Each discovery of a new line can precipitate an eruption of names added to the family tree. If you are like me, delving into the use of DNA to augment my document-based research, it is most helpful to pay attention to clues which sometimes can only be found by exploring collateral lines. See, those pesky kid brothers and sisters can turn out to be quite helpful, after all!
Now that I'm pushing up against brick wall boundaries for my fourth great-grandfather, Charles McClellan of Jefferson County, Florida, I'm once again eyeing those possible collateral lines. Sure, I already know about Charles' one confirmed son, George, whom he named in his will as executor of his estate; that's my direct line. But what about the others mentioned in his will—those two minor children left orphans at his passing, Samuel and Adeline? Even more to the point, what about those other McClellans living in the area who seem to be tangentially connected through evidence in documents, but without the benefit of an explicit comment identifying them as "my son" or "my daughter"?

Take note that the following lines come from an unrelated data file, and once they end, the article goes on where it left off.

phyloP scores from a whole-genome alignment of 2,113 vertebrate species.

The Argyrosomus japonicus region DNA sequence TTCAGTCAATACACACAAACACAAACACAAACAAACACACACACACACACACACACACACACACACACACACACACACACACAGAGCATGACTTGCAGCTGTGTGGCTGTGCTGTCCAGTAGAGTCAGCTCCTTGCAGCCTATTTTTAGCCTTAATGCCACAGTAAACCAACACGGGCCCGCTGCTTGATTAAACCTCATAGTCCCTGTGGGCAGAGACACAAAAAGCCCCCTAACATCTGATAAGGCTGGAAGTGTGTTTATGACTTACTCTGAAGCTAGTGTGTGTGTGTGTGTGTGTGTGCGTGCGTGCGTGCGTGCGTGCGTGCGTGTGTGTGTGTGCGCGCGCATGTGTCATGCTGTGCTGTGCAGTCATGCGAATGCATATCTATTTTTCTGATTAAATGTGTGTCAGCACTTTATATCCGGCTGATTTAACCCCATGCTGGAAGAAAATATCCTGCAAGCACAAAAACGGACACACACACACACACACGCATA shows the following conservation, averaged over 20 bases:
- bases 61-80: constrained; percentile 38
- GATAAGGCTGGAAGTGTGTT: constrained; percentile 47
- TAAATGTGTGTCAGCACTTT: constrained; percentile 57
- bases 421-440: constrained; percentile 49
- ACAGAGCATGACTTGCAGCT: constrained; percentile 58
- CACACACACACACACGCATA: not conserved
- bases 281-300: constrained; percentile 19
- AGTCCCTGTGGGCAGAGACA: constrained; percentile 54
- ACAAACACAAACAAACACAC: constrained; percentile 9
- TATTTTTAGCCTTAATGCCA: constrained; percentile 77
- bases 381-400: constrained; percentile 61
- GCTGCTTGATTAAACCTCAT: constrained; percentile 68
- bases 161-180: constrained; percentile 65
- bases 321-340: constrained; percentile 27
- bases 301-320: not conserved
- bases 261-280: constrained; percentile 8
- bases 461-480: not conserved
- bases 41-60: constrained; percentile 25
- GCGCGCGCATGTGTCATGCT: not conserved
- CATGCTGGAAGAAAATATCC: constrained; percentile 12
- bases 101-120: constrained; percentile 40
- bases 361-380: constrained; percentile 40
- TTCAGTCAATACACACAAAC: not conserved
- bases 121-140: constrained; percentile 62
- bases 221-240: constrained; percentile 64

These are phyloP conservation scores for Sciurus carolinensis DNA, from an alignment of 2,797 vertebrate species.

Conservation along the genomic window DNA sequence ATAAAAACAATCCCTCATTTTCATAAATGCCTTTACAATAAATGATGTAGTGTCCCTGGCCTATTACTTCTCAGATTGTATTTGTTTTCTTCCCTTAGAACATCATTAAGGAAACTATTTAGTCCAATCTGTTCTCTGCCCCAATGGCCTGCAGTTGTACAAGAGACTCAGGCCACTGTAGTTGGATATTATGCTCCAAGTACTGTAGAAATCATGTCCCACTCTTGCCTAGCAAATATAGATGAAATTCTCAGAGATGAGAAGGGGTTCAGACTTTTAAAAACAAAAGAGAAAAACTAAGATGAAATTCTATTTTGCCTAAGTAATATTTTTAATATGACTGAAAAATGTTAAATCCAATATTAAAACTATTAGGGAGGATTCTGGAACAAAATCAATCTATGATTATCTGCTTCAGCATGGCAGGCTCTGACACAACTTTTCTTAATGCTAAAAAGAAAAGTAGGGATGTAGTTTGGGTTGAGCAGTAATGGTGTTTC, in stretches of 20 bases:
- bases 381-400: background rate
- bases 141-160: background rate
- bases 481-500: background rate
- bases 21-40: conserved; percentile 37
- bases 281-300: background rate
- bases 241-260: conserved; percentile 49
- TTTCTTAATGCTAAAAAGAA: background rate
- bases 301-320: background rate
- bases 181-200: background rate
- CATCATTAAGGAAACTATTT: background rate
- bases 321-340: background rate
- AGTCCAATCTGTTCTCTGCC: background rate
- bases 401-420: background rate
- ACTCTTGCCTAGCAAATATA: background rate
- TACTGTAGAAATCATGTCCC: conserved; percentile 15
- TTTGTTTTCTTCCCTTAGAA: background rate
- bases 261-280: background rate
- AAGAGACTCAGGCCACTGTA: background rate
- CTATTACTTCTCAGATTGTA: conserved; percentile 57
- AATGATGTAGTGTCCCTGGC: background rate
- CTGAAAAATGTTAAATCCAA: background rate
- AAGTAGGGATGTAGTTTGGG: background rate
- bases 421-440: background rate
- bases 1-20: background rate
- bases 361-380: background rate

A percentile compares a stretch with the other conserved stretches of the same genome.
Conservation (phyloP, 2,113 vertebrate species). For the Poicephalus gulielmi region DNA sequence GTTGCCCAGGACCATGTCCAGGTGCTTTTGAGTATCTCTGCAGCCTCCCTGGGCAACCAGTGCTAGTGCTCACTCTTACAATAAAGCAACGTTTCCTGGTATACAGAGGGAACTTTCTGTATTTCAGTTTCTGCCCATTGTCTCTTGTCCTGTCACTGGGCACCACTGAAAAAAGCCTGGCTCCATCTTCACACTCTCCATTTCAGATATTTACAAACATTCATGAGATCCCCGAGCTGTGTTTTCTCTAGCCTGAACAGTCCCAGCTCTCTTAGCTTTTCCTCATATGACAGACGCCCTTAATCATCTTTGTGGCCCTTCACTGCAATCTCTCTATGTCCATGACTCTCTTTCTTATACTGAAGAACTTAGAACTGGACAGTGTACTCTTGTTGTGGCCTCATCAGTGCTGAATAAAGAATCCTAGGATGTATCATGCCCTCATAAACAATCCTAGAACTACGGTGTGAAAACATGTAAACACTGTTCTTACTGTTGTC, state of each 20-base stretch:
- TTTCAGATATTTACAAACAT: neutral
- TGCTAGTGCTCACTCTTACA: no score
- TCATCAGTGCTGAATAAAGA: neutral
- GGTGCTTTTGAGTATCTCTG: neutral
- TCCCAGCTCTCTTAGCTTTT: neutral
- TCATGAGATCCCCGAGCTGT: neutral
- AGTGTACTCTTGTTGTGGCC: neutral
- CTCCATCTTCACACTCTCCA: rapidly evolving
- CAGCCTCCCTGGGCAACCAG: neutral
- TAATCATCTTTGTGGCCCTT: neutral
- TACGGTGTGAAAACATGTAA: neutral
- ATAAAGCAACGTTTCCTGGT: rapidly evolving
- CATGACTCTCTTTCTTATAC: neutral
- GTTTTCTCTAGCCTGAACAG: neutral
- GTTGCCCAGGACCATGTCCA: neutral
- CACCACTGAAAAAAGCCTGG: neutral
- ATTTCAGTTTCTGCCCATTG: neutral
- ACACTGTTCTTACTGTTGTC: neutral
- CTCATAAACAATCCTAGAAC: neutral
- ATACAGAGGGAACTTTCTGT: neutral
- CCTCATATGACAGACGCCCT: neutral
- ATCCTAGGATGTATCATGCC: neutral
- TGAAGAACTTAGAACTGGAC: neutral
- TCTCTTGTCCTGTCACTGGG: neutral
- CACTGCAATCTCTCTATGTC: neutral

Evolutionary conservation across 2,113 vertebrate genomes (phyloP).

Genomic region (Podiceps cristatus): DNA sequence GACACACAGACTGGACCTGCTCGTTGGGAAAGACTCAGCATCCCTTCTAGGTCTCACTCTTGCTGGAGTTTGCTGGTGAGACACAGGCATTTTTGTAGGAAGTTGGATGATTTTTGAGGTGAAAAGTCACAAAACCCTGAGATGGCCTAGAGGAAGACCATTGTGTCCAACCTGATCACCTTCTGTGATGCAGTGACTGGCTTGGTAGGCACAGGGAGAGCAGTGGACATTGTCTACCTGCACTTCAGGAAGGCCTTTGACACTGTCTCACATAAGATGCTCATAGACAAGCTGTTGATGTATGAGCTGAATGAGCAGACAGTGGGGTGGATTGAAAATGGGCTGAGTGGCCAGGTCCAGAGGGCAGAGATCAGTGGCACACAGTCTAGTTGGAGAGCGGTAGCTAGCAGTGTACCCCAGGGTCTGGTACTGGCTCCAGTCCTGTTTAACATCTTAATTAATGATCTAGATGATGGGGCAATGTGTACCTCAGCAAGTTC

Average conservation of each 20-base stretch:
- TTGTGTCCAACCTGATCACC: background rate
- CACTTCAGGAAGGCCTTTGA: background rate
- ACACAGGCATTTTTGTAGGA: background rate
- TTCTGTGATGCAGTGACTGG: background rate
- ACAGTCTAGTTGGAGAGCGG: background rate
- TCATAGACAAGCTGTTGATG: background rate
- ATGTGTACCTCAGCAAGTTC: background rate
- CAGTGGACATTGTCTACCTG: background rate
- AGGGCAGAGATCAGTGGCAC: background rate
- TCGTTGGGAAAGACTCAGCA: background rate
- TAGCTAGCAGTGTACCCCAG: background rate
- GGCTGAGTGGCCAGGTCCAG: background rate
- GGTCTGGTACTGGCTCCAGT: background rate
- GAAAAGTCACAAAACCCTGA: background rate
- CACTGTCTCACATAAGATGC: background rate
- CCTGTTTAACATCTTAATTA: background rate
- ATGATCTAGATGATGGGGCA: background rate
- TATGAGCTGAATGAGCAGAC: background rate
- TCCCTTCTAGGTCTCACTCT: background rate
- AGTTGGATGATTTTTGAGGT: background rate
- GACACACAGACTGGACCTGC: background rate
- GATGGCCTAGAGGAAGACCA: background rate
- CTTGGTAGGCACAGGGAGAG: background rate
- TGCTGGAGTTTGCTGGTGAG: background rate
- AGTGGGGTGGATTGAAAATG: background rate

In the next few days, we'll begin exploring whether those McClellans could be siblings of George. I'm already beginning to play with the records, and some give me enough confidence to add them to my tree—or at least attach them with warning notes and icons, so I can experiment with prompting Ancestry's hint mechanism to serve up more possible document sources.
In the meantime, that old family tree is erupting with additional names as I explore documentation of those collateral lines' own descendants and compare them to my McClellan DNA matches. In the past two weeks—make that just the last few days—I've added 181 names to my tree, all McClellan lines. That means the tree's branches now add up to 28,039 people. (Correspondingly, my in-laws' tree stood stock still at 26,200 names, since there were zero additions during my focus on the McClellan line on my own mom's side.)
While the DNA evidence can be reassuring, we always need to make sure we are interpreting the data correctly. After all, two people can be related for additional reasons, sometimes even for reasons we have yet to uncover. With that, it's back to the paper trail for me. I need to bolster this DNA confidence with some records of the paper variety.